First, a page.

As California counts down the days until its economy reopens on June 15, many restaurant owners breathe a sigh of relief: It seems like the worst, maybe, just maybe, is over. However, some companies will fail to see this day. A number of popular San Francisco restaurants closed in May and late April, from the famous 20th Century Cafe in Hayes Valley to the 40-year-old Italian comfort restaurant Ristorante Parma in the marina.
Below is the list of restaurants, bars, and other food businesses in the Bay Area that are closed this month. For more closings in the Bay Area in 2021, click here.
6. and B
In early May, Eater SF reported that the Inner Richmond brunch spot would be permanently closed. According to Eater, the owner is moving his other restaurant, the Sushi Bistro, to 452 Balboa St. due to its outdoor space. However, some of the 6th and breakfast favorites remain on the menu.
20th century cafe
Perhaps the month’s most shocking closure announcement was the 20th Century Cafe, Hayes Valley Café, famous for its layered honey cake. Chief owner Michelle Polzine told Eater SF that the shutdown was less due to the pandemic than because “San Francisco is not welcoming to small business owners,” she said. Continue reading.
This popular bakery and mochi shop is Japantown’s oldest business: Suyeichi Okamura opened it in 1906. Now Suyeichi’s grandsons Ricky and Bobby Okamura are retiring. The brothers told KQED that they hope to keep the family business during the sale. Continue reading.
Da Nang Vietnamese
This 38-year-old Vietnamese restaurant in Albany recently closed due to the pandemic, according to Berkeleyside. However, a second Da Nang site in Antioch remains open.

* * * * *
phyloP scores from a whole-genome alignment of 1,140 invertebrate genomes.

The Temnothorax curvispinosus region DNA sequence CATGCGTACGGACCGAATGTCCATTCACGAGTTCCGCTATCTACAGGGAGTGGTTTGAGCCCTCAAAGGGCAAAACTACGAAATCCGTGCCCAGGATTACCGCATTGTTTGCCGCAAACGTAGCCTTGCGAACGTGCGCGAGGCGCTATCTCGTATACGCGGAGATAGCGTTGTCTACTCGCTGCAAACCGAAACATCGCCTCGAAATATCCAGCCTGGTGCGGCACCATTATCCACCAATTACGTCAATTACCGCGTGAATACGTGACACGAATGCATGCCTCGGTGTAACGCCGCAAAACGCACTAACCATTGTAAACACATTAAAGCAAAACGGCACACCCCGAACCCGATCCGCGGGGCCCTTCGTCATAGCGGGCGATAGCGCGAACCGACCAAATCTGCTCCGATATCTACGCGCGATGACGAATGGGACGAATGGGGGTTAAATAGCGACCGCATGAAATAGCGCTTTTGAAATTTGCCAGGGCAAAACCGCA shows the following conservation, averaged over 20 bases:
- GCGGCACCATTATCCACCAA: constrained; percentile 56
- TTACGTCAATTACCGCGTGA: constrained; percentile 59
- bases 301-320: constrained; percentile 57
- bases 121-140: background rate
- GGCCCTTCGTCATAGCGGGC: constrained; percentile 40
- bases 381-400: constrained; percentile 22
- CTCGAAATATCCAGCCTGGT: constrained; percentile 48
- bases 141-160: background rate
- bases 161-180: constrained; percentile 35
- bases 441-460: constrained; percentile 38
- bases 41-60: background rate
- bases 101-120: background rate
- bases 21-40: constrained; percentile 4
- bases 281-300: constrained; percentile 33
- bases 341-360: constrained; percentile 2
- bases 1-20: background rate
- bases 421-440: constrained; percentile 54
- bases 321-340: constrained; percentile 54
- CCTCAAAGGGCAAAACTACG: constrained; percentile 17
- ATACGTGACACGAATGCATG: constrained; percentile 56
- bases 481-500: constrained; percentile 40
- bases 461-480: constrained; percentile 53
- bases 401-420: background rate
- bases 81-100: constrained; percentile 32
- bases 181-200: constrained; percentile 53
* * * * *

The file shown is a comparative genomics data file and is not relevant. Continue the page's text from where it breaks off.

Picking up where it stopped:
After nine years on Piedmont Avenue, Oakland’s upscale Homestead restaurant closed this month. “Even if things are slowly opening up, we have realized that it is time for a lifestyle change,” the owners wrote on Instagram. “… We achieved what we set out to do and a lot more in nine years with dinner, and we are proud of the work we have done. We feel that we are doing something new with dignity can pass over. ” The owners’ pandemic fulcrum, The Humble Sandwich, will remain open for the foreseeable future. Continue reading.
In late April, Tablehopper reported that the 6 year old Mission Gastropub will not be reopening. “After a lot of soul searching and thoughtful consideration, I decided to hand over the reins of this amazing space and let someone new try it,” wrote Chef and Owner Trish Tracey on Instagram.
Chef Dennis Lee confirmed to the San Francisco Chronicle (SFGATE and the San Francisco Chronicle are both owned by Hearst but operate independently) that his California Korean restaurant on the Mission is permanently closed. Namu Gaji originally closed in 2019 for seismic retrofitting, with plans to move to a new room in SoMa, but the pandemic foiled those plans.
Out the door
The spin-off restaurant Slanted Door in Pacific Heights has closed after 11 years, as reported by Tablehopper for the first time. “It was a pleasure to be part of the #fillmorestreetsf district,” said an Instagram announcement from Out the Door. “OTD will not reopen. We are grateful to our team, front and back, for doing their best to ensure quality food and service.” The Slanted Door location in the Ferry Building is temporarily closed, although a new location is opening in San Ramon.
After more than 40 years in business, the southern Italian comfort food spot in the Marina District announced its closure. “It breaks my heart to have to do this, but it has to be done for my well-being,” wrote owner Angela Elia in a heartfelt post on Instagram. Ristorante Parma has been in the family since 1980 and Elia thought about working in the restaurant since she was 19. Read more.
Topsy’s, a circus-inspired bar near the Dragon’s Gate entrance to Chinatown, is closing after seven years, according to Eater SF. While the popular after-work drink spot is over, owner Angela Voloshyna has something new up her sleeve: DecoDance, a new bar that she has just opened on Polk Street.